Depuis la résurgence du virus EBOLA cet été, les organisations internationales et les populations de nombreux pays s’inquiètent. Le 24 août dernier, un Britannique infecté, en provenance de Sierra Leone, a été rapatrié au Royaume-Uni. En même temps, les premiers cas sont apparus en République Démocratique du Congo. Le nouveau ministère des affaires étrangères britannique, Philip Hammond, estime qu’une grande vigilance est de mise…
The virus was first called “Ebola” in reference to a river located near the city of Yambuku, in the North of the Democratic Republic of the Congo. It is with the hospital of this locality that the first case of Ebola hemorrhagic fever was identified, in September, 1976, which started a first epidemic outbreak which would affect 318 people, 280 of whom would be killed.
Incubation period varies from 2 to 21 days, most often from 4 to 9 days. One week after the beginning of the first symptoms, the virus invades the blood cells of the infected person. The disease then affects vital organs, such as liver and kidneys. This causes important internal bleedings. Death usually arises shortly after, usually from heart failure.
Direct contact with the organic fluids (blood, sperm, excretions, saliva) of an infected person is the main cause of interhuman contamination. The risks of contamination among hospital staff are very high, particularly if the sterilization of the equipment is not insured. In the zone at the heart of the outbreak, lack of rudimentary hygiene causes numerous problems. The virus is deadly is 60 to 90% of the cases. There is as yet no known cure.
This summer, the Ebola outbreak in three West African nations (Liberia, Sierra Leone and Guinez) has proved particularly worrying. For a few days even the Democratic Republic of the Congo has been. In Sierra Leone, an WHO (World Health Organisation) expert was contaminated by the disease.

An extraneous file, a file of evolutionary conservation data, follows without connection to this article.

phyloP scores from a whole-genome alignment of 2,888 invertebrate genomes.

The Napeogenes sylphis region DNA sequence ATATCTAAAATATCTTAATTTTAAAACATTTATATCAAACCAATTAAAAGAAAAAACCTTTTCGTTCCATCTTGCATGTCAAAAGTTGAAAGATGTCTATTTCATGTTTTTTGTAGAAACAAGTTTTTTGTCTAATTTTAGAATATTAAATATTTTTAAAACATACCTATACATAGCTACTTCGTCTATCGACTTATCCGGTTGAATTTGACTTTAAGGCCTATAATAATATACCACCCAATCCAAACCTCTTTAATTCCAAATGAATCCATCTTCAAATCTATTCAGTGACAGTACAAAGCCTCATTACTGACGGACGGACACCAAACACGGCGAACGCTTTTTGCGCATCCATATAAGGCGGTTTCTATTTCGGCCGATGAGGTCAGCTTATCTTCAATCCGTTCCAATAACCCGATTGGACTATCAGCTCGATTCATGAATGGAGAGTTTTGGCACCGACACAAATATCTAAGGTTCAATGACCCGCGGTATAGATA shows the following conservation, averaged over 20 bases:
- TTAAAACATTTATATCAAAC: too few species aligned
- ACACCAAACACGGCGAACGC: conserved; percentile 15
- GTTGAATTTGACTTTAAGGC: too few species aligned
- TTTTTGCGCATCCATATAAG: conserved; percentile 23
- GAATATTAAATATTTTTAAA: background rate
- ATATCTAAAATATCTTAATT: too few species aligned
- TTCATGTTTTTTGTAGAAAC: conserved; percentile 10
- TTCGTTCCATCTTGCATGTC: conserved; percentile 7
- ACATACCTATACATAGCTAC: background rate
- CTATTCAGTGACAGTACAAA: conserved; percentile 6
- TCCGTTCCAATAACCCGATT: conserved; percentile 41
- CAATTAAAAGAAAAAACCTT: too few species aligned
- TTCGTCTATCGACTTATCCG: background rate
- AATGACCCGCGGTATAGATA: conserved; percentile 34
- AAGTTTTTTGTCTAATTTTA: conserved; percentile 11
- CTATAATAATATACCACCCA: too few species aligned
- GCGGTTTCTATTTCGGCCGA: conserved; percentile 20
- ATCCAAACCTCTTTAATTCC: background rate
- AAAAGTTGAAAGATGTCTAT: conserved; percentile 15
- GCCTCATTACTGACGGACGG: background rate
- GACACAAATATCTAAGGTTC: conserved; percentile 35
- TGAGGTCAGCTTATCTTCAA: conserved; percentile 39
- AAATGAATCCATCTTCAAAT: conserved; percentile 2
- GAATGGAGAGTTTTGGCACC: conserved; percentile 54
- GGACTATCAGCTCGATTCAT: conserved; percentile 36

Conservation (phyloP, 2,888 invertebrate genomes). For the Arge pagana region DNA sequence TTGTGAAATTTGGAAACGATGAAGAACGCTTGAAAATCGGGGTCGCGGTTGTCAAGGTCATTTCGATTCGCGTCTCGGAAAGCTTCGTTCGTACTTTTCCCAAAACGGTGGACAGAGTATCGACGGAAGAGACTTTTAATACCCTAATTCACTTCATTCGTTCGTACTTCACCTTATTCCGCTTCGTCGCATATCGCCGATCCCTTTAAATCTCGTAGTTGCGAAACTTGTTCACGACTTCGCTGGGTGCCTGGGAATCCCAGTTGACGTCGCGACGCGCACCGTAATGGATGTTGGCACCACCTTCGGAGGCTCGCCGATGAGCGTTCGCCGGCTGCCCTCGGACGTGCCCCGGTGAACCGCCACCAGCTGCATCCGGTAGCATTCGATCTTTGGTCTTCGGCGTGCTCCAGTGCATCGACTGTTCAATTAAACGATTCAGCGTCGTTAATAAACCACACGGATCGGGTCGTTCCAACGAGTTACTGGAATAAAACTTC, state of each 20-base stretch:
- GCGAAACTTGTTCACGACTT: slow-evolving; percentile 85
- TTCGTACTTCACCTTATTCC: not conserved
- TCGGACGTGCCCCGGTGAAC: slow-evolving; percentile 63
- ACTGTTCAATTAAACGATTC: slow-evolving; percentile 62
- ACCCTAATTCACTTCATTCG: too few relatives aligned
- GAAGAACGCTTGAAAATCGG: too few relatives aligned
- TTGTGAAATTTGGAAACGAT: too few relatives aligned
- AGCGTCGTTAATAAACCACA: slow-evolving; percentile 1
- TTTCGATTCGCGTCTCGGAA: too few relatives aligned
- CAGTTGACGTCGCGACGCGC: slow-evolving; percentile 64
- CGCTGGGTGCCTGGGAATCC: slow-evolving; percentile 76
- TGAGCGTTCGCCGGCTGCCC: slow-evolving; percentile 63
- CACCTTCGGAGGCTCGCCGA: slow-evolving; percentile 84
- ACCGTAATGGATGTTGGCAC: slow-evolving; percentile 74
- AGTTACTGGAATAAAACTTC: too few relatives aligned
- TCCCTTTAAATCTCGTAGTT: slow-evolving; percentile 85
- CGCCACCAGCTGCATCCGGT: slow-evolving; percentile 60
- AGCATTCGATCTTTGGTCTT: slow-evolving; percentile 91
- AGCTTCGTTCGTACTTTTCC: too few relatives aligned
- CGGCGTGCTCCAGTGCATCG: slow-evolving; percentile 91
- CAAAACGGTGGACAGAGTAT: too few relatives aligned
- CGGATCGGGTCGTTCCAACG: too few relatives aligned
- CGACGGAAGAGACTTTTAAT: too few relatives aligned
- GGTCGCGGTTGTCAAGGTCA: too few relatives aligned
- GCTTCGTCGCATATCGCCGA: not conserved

A meeting of African health ministers under the aegis of the WHO was due early in September in Benin, but was postponed sine die because of the Ebola outbreak. But many Europeans are beginning to worry as a British citizen who contracted Ebola in Kenema, Sierra Leone, has just been flown back to Britain. The British health care worker is the first British person to contract Ebola in nearly 40 years. He will be transferred to the Royal Free Hospital in north London, to a special isolation unit dedicated for such cases.
The patient, who was evacuated aboard a military plane, is not in serious danger, according to the Department of Health. But the Department has tried to reassure the public. A spokesman declared: “The UK has well established and practised infection control procedures for dealing with cases of imported infectious disease and these will be strictly followed to minimise the risk of transmission while the patient is in transit and receiving treatment at the Royal Free Hospital.“
To curb the problem and prevent a possible pandemic, rich countries are doing their best to assist Africa. For instance, Liberia received 16 tons of medical equipment delivered by air by the US Agency for International Development (USAID). The Americans have also developed an experimental serum called ZMapp which was used to treat two Americans contaminated in Africa. The serum was used last week to treat a Liberian doctor and several other health care workers. ZMapp is not yet approved by health authorities but leaves many experts quite hopeful. Last week, the United Nations and the WHO promised Liberia “unprecedented” means to fight the outbreak, which has already killed at least 1, 427 people, 624 in Liberia, 406 in Guinea, 392 in Sierra Leone and 5 in Nigeria, out of a total 2, 615 cases, according to the WHO’s August 20 estimate.
The United Kingdom reacted without delay. Prime Minister David Cameron and Secretary of State for Foreign and Commonwealth Affairs Philip Hammond expressed their will to check the epidemic and protect the country. The COBRA committee focuses at present on the issue, at the request of the Prime Minister. The name COBRA stands for ‘Cabinet Office Briefing Room A’. It usually meets in Downing Street. (The Prime Minister can reconvene COBRA any time he feels the country is on the verge of an emergency – for example, COBRA met during the foot-and-mouth scares and the fuel crisis in 2000. The nature of the crisis usually determines who will be involved.)
Unfortunately, no concrete action has yet been undertaken by the government. The mission of the British National Health Service is to look after British patients, when in fact it would be necessary to urgently look after all Ebola patients, including directly in Africa. It is not the number one item on Cameron’s busy schedule, with the Scottish referendum in three weeks and the countdown to the 2015 general election. Yet for everyone’s sake this health issue should be dealt with by all governments.
Oussama BEN DHIAB & Clément MYROPE